By Hannah Payne
Along the Imatong Mountains in South Sudan’s Eastern Equatoria state, 46-year-old Night lives with her husband and two of their children.
Night is a farmer, and she used to buy whatever seeds she could afford from the local market. The seeds she could afford were typically low quality, leading to low crop yields and food shortages for her and her family.
Night now participates in Empowering Leaders Through Nutrition-Smart Agriculture, a joint project implemented by Rise Against Hunger and partner Lift Up the Vulnerable. The project focuses on increasing crop production and dietary diversity for Hope for South Sudan, a local school and orphanage near the city of Torit, and its surrounding community.
As part of the project, Night has received seeds from the school. She also received training on modern planting techniques and recommended spacing between plants. Since adopting the new farming methods and planting the higher-quality seeds, Night has seen an increase in her crop yields. She said, “There is happiness in the family because of enough food production and no food shortages.”
She is able to grow twice a year, producing enough food to feed her family as well as sell some to pay for the family’s other needs. Due to conflict in the country, they have three other children attending secondary school at refugee camps in Uganda, and Night and her husband are using some of the profits to pay for their school fees.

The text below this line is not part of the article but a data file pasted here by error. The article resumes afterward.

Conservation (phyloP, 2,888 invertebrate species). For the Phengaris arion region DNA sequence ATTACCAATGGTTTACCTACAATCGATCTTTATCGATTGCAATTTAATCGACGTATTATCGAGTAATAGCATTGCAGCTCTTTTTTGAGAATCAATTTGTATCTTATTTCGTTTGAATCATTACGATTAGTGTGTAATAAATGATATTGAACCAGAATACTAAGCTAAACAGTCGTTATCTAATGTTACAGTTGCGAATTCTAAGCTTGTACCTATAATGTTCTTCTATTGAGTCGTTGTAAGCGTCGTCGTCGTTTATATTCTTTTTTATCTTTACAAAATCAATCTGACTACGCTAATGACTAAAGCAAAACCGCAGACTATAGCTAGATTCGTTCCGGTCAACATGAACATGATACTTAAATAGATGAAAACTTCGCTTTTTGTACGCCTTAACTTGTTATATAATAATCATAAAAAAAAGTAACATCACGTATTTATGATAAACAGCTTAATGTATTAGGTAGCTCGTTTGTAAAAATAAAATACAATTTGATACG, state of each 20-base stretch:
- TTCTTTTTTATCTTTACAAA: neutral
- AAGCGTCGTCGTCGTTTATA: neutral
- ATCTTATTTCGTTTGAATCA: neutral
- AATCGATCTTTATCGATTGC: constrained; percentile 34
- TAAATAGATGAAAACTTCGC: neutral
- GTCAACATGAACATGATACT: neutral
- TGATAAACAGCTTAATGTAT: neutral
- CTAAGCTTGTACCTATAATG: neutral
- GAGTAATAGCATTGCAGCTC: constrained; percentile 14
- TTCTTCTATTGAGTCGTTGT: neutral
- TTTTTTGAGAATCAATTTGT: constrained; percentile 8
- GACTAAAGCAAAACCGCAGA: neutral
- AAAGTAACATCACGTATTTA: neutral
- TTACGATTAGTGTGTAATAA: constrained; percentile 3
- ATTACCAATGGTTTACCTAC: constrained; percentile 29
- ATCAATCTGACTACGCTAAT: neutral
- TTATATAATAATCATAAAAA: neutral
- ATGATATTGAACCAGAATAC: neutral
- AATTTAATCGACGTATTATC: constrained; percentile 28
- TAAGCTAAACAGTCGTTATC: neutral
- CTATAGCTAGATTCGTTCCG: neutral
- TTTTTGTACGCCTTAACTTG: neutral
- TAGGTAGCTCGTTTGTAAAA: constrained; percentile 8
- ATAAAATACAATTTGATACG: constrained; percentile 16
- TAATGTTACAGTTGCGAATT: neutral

Night has also seen the project impact her community. She said they work and learn together, which has helped maximize the community’s workforce. The community’s agriculture planning and post-harvest control have improved.
As Night’s crop yields have improved, she has increased the size of her farm. She said “having enough food stored” for her family is one of her proudest accomplishments. In the future, she plans to further expand her farm to grow even more food to provide for her family and sell for profit.